As with much of our society, the expectation of the female body is a concept that has been narrated and enforced by male desires. The unobtainable beauty standards placed upon women is not unrecognised or unnoticed, yet it is something that feels incredibly unwavering. Female insecurity as a result of the overwhelming pressure to look a certain way is not only dangerous but also affects women in ways that extend far beyond romantic or sexual situations. While it would be unreasonable to demonise men for their natural tendencies to find certain women attractive, I don’t believe men should have the right to openly comment on the appearance of women.
Although this argument of such a reductionist approach may contribute to the perpetuation of male and female stereotypes, a customary social habit which I usually rebuff, I feel in this case it has some validity. It is not my intention to dismiss, discredit or undermine male victims, or imply an exclusionary attitude, but simply to emphasise the deeper and more dangerous implications of this form of criticism, both for individuals and society, when targeted towards a woman. There is an inherent and severe discrepancy in the significance of body image between genders, established by the patriarchy and fuelled by the subsequent malevolence of female competition and jealousy. My argument here is not that males are unaffected by criticism of body image, but rather that the historical male dominance and dictatorship in our society, which has led to impossible beauty standards as the definition of the intrinsic value of women through sexualisation and objectification of the female body, robs them of their ability to criticise female appearance in our progressed and more equal society.
I have found that with every friendship issue, I always seem to be able to identify insecurity, whether it be theirs or my own, as the fundamental source of flawed behaviour. Female insecurity can manifest in such a number of different ways that it is often hard to identify, and unrecognised by its owner. Insecurity, lack of confidence and the formidable feeling of worthlessness shared by women does not manifest in a social sisterhood, but instead creates a hostile atmosphere where women are regularly pitted against each other. Women are socially directed into insecurity by the male narrative of what defines attractiveness,and the primitive competition and jealousy that ensues adds to this continuous cycle of not feeling good enough. Attractive women are often met with female scepticism,criticism and contempt as a result of the inadequacy other women feel in contrast. The more attractive a girl is, the more socially acceptable it is for her to act in ways that would be deemed rude, offensive or bitchy by less objectively beautiful women who are instead expected to be funny, kind and humble. The latter directly implicates female appearance in personality,suggesting that sexiness can even out less attractive character traits. This lack of distinction between character and aesthetics is something that is far less prevalent with men.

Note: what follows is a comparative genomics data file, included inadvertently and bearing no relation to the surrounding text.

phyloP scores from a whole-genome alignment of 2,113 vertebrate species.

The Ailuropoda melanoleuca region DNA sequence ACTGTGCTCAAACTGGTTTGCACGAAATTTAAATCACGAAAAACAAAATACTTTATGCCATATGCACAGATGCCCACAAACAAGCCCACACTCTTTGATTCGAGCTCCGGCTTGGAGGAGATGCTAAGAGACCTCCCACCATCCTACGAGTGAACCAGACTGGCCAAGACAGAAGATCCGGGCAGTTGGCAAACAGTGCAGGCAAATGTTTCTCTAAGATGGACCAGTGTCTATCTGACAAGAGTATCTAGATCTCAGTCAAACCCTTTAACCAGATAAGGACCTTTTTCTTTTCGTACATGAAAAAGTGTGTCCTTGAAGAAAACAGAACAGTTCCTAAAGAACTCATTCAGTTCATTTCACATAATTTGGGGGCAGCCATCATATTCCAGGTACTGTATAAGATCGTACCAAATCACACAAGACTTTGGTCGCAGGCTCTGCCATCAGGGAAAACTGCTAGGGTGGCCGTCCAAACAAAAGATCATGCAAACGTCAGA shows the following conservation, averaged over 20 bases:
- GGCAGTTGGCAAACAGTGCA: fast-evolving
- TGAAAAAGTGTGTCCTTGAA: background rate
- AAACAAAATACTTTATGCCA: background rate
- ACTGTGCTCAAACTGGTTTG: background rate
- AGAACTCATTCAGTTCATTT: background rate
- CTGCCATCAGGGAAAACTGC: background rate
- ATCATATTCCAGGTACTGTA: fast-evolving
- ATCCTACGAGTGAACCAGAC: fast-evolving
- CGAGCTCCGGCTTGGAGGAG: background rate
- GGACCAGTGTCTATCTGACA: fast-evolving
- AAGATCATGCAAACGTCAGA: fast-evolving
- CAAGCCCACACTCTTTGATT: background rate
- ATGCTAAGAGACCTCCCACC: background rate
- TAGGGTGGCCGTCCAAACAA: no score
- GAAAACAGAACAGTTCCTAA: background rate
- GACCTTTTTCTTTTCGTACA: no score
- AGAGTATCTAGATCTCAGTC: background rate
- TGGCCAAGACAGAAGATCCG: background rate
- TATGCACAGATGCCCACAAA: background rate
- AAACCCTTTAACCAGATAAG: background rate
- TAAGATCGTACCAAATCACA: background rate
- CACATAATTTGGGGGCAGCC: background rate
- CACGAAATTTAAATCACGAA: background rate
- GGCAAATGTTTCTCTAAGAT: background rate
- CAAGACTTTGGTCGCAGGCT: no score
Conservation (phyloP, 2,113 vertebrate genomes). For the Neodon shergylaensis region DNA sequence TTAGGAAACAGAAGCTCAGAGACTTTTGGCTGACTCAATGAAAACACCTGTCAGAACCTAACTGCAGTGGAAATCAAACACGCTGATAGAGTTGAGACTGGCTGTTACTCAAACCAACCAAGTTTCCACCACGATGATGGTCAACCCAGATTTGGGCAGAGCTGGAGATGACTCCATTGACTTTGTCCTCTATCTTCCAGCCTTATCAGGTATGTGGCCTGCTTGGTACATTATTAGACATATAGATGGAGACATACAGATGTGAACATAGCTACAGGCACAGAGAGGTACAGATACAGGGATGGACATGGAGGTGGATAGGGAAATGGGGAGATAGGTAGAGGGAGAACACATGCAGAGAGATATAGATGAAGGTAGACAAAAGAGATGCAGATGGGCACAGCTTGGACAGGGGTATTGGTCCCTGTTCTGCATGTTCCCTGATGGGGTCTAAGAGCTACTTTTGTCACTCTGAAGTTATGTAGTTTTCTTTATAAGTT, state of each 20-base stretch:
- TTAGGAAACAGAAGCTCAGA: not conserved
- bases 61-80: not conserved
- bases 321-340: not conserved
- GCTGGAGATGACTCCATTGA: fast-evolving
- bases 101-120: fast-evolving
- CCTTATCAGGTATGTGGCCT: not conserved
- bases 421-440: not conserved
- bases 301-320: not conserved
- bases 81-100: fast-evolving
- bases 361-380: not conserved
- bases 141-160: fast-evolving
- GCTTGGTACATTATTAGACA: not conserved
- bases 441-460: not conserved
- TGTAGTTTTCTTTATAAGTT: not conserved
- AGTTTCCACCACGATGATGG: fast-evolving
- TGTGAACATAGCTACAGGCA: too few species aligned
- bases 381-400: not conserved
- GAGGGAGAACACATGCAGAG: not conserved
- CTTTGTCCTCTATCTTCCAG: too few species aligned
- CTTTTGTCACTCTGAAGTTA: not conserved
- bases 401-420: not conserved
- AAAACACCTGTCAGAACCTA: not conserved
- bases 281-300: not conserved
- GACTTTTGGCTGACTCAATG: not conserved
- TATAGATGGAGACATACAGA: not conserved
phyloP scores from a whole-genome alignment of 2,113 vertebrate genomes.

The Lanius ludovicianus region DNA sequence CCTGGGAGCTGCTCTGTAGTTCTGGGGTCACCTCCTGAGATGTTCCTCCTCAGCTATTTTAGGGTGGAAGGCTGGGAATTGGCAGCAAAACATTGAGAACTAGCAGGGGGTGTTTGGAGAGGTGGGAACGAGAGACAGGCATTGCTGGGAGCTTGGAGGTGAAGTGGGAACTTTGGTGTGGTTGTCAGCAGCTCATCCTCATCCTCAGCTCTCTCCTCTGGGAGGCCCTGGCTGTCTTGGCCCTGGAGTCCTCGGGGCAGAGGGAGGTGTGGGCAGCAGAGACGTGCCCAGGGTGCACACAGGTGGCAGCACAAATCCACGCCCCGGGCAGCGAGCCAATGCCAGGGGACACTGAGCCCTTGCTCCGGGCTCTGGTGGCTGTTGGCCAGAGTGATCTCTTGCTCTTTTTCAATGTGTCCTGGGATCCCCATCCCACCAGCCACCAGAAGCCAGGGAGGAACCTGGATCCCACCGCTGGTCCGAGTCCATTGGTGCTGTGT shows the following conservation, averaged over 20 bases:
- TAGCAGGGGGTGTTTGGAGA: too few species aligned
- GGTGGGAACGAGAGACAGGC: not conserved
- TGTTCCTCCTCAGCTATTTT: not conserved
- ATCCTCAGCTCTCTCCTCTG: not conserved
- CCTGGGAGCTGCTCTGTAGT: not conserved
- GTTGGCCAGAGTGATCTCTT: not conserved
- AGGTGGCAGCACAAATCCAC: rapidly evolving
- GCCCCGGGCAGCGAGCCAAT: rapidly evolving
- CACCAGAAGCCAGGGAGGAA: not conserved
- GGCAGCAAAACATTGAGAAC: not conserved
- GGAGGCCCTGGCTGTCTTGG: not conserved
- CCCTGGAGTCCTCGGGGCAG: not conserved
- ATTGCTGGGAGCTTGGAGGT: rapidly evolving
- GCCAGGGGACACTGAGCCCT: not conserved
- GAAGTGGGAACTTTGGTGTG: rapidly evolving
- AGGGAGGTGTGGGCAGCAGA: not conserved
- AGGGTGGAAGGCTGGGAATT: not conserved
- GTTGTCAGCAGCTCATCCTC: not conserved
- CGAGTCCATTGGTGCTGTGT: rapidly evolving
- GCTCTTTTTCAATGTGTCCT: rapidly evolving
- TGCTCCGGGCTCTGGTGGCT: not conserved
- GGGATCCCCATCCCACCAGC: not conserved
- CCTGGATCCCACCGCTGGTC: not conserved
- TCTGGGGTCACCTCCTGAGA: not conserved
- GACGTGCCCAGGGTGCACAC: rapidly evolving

This is not to say that men do not experience insecurity or criticism, but simply that their self-doubt does not define them to the same extent and largely has foundations in non-superficial traits. Women are brought up in a society which dictates to them that self-worth is derived from aesthetics, whereas men are praised for characteristics like strength, intelligence and humour. In our current society, as a girl is growing up she is forced to navigate the social pressure placed upon her to look a certain way to meet male requirements,whilst also fighting against the attitudes of other women as well as her own.This culminates in an overwhelming and impossible burden, resulting in a perpetual feeling of inadequacy and worthlessness. Women, in my experience, do not see men in this same way. There is very little importance placed upon male physique,with certain stereotypical figures being seen as a bonus rather than an expectation. Women tend to value personality much higher and a more subjective taste in men is accepted.
Women need to be more openly praised for their character rather than appearance to relieve some of the pressure placed upon them, thus allowing them to develop a more fundamental confidence. If the discussion of female beauty by men was less of an open platform, women may have more of a chance to succeed in a world that often seems to be biased towards their failure.